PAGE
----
Fast Facts About Sickle Cell
More than 80,000 Americans are affected by sickle cell disease, and a significant number of those affected are African-American children.
Memphis has the second highest population of adult sickle cell patients in the nation, with over 1,700 adult sickle cell patients.
The term sickle cell disease refers to a group of similar hemoglobin disorders. All forms of sickle cell disease are marked by anemia (a low red blood cell count) and by crescent shaped red blood cells.
Sickle cell is not contagious; it is an inherited disease. People who inherit a sickle cell gene from one parent and a normal gene from the other parent have a condition called sickle cell trait.
Sickle cell is the most common inherited blood disorder in the United States, and affects millions of people worldwide.
Sickle cell trait is different from sickle cell anemia. People who have sickle cell trait don’t have the disease, but they have one of the genes that cause it. Like people who have sickle cell anemia, those who have sickle cell trait can pass the gene to their children.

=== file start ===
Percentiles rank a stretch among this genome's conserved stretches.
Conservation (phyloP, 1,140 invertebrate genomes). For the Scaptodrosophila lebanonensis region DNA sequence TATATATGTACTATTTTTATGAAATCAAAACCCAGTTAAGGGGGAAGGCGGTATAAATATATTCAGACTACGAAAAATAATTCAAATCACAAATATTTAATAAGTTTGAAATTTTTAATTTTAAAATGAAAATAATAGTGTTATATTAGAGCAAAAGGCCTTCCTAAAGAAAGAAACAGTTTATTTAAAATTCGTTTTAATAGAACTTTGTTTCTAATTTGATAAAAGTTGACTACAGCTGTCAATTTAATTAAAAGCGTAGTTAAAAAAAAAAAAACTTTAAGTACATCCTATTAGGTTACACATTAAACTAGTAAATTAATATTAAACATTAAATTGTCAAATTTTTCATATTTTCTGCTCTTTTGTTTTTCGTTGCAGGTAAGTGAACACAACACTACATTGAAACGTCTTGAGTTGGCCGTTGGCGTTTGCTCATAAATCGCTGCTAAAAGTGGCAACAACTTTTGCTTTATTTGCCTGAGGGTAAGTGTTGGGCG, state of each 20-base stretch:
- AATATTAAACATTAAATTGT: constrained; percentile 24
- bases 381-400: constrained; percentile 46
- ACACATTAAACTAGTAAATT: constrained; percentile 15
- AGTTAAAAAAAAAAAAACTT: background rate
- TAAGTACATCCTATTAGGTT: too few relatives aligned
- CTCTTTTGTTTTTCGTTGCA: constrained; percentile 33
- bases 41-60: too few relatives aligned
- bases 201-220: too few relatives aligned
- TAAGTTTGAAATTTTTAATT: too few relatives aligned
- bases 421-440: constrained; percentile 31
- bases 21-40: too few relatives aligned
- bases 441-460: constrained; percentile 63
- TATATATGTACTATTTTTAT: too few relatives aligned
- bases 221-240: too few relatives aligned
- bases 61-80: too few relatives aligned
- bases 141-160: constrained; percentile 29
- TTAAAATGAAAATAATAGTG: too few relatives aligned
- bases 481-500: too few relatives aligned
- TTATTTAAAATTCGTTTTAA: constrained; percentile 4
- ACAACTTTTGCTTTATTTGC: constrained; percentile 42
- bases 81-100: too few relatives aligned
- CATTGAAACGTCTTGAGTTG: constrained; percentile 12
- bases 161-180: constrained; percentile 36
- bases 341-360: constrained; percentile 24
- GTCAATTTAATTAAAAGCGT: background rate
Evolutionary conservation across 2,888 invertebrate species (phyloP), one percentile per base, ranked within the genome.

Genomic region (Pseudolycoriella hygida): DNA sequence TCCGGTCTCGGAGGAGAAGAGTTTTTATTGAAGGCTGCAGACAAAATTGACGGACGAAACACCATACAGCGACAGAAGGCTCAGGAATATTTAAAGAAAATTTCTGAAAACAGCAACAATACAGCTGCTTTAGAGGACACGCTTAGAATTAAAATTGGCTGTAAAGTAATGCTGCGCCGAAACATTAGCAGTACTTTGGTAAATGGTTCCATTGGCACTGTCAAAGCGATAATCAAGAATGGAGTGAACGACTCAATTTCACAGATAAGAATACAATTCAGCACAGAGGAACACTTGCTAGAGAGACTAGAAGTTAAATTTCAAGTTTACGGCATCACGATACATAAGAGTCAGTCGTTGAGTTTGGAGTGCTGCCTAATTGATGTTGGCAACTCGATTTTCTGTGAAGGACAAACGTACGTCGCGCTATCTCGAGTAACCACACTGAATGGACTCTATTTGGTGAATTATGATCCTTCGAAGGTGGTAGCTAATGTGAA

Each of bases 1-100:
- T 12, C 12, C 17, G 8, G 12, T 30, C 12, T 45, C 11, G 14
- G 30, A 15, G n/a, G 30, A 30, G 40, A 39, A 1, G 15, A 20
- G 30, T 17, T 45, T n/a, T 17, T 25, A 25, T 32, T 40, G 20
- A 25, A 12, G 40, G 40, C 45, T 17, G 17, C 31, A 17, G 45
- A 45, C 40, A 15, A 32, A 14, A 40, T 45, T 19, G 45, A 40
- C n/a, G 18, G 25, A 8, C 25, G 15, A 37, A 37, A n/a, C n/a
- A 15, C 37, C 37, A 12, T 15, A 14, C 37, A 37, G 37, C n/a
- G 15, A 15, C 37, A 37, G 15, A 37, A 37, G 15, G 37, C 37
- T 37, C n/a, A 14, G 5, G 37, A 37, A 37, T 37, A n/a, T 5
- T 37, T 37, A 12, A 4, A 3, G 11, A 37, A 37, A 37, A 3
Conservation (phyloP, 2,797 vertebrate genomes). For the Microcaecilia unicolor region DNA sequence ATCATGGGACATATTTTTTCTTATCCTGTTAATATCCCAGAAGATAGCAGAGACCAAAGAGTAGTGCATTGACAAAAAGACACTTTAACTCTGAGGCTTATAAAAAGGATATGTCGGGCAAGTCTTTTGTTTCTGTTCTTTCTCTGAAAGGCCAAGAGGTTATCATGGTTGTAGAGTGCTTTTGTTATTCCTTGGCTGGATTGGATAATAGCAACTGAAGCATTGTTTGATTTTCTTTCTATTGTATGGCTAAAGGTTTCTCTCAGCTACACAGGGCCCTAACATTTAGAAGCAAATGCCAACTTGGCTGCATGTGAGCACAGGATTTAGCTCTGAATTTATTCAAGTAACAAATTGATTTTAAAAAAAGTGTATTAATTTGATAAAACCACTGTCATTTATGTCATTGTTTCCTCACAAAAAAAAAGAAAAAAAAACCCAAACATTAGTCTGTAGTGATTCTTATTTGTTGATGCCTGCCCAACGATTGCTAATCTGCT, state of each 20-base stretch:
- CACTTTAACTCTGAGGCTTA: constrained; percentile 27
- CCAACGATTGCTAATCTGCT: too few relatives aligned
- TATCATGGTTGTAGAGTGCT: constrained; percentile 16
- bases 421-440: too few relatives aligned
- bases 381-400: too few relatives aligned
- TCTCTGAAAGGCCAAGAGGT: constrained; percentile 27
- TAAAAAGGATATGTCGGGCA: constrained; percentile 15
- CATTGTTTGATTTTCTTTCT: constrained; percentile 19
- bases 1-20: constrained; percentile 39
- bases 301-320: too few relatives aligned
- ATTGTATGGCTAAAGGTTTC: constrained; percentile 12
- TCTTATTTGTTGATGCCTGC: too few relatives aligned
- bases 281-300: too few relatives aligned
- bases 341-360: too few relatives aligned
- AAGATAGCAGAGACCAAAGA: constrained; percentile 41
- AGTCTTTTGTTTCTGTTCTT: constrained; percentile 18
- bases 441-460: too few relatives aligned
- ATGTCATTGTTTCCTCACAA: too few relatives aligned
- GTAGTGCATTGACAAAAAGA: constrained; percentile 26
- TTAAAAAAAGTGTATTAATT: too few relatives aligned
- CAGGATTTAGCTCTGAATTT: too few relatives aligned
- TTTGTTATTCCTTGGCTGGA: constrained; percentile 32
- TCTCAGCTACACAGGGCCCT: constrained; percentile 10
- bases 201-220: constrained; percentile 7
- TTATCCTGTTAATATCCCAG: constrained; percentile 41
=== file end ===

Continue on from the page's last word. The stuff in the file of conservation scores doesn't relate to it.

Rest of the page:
There are about 2.5 million people in America with sickle cell trait.
According to the Center for Disease Control during 2005, medical expenditures for children with SCD averaged $11,702 for children with Medicaid coverage and $14,772 for children with employer-sponsored insurance. About 40% of both groups had at least one hospital stay. During the period of 1989 to 1993 over 75,000 hospitalizations were due to sickle cell disease, costing approximately $475 million.
Pharmaceutical advances, and a better understanding and management of the disease, have resulted in increased life expectancies of sickle cell patients. Patients now live into their 40s and 50s and continue to experience unpredictable bouts of pain that last a few hours to many weeks – threatening their family life, career, education and social life.